Identification, Images, & Information
For Insects, Spiders & Their Kin
For the United States & Canada
Clickable Guide
Moths Butterflies Flies Caterpillars Flies Dragonflies Flies Mantids Cockroaches Bees and Wasps Walkingsticks Earwigs Ants Termites Hoppers and Kin Hoppers and Kin Beetles True Bugs Fleas Grasshoppers and Kin Ticks Spiders Scorpions Centipedes Millipedes

Upcoming Events

Information, insects and people from the 2019 BugGuide Gathering in Louisiana, July 25-27

Discussion, insects and people from the 2018 gathering in Virginia, July 27-29

Photos of insects and people from the 2015 gathering in Wisconsin, July 10-12

Photos of insects and people from the 2014 gathering in Virginia, June 4-7.

Photos of insects and people from the 2013 gathering in Arizona, July 25-28

Photos of insects and people from the 2012 gathering in Alabama

Photos of insects and people from the 2011 gathering in Iowa

Mexican Cactus Fly - Copestylum mexicanum

Mexican Cactus Fly - Copestylum mexicanum
Jupiter Ridge Natural Area, Florida, USA
July 10, 2004
This was a BIG fly, almost 2 cm in length. I'm not sure if it is a Horse Fly, it's so robust in shape. I don't know much about flies, so any help would great:)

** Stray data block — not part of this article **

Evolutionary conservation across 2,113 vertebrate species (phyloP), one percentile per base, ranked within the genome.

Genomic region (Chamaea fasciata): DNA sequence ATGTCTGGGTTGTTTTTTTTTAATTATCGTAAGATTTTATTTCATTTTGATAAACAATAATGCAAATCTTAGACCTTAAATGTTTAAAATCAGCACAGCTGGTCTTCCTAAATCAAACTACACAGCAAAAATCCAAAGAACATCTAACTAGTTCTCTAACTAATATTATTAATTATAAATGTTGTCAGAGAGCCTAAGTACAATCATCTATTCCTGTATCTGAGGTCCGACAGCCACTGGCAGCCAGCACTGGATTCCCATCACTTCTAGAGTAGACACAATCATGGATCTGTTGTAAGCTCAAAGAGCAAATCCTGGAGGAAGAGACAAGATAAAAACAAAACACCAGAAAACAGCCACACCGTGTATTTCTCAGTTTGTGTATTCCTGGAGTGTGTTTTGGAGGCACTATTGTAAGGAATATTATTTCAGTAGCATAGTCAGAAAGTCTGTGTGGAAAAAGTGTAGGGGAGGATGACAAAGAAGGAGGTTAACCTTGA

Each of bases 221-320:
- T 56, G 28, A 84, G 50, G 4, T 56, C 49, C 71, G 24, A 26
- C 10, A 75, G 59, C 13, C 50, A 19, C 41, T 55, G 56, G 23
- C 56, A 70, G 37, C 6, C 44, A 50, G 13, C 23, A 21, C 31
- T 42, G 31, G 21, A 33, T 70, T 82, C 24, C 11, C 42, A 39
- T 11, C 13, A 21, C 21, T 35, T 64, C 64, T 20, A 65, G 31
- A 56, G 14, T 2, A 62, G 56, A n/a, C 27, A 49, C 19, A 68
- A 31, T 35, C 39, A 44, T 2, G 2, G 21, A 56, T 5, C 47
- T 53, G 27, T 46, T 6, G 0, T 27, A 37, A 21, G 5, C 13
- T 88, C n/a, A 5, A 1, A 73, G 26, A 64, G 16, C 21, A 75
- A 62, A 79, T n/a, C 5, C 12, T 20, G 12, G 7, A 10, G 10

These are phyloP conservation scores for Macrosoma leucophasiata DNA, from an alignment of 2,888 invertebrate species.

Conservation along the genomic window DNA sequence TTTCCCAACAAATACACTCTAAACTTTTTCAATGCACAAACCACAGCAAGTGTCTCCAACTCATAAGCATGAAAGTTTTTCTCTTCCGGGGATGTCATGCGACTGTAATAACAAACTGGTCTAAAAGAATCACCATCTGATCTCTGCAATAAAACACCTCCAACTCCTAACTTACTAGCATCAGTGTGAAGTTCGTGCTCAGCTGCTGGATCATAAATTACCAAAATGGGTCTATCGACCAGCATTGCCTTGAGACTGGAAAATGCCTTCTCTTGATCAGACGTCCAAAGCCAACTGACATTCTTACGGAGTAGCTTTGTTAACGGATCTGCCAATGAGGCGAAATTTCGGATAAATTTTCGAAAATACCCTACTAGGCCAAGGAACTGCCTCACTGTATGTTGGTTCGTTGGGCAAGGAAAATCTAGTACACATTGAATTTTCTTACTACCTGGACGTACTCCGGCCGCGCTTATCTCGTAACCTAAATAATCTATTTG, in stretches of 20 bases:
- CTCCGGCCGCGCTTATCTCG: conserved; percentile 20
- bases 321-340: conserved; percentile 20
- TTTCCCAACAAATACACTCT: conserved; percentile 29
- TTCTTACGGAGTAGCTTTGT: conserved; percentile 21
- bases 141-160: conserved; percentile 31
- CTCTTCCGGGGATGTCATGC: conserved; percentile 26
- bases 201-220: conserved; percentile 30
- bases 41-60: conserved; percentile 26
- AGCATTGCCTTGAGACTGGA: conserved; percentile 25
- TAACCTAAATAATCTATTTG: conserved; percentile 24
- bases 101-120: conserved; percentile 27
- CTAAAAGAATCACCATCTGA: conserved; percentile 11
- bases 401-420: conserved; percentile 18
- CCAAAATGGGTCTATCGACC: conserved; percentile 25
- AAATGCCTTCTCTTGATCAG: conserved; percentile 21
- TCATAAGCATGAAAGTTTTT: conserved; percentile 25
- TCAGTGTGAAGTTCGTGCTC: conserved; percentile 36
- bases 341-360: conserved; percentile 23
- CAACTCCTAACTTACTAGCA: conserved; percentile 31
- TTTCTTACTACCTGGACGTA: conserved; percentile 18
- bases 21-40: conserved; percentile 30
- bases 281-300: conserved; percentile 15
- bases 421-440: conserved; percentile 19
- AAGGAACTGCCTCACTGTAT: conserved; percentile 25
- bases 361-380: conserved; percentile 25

My guess would be a species of Copestylum, see


C. mexicana
This thing apparently breeds in decaying cacti. I found one in Cincinnati once, way outside its normal southerly range, perhaps having come in on a nursery shipment. The previous name was Volucella mexicana, and older books still label it as such.

Cacti present
This makes sense Eric,

There are prckly pear cacti in the scrubbier areas of Jupiter Ridge (in fact not far from where this photo was taken) that would explain it:)

Yeah, Volucella...
When I saw the picture Volucella was my first thought but checking the Manual of Nearctic Diptera I found there was only one species (possible introduced from Europe because we have it here as well), but there were also two related genera. Of these, Copestylum was the most likely option. According to the Manual the most comprehensive literature available for identification (by Curran) still treated it under Volucella.


Comment viewing options
Select your preferred way to display the comments and click 'Save settings' to activate your changes.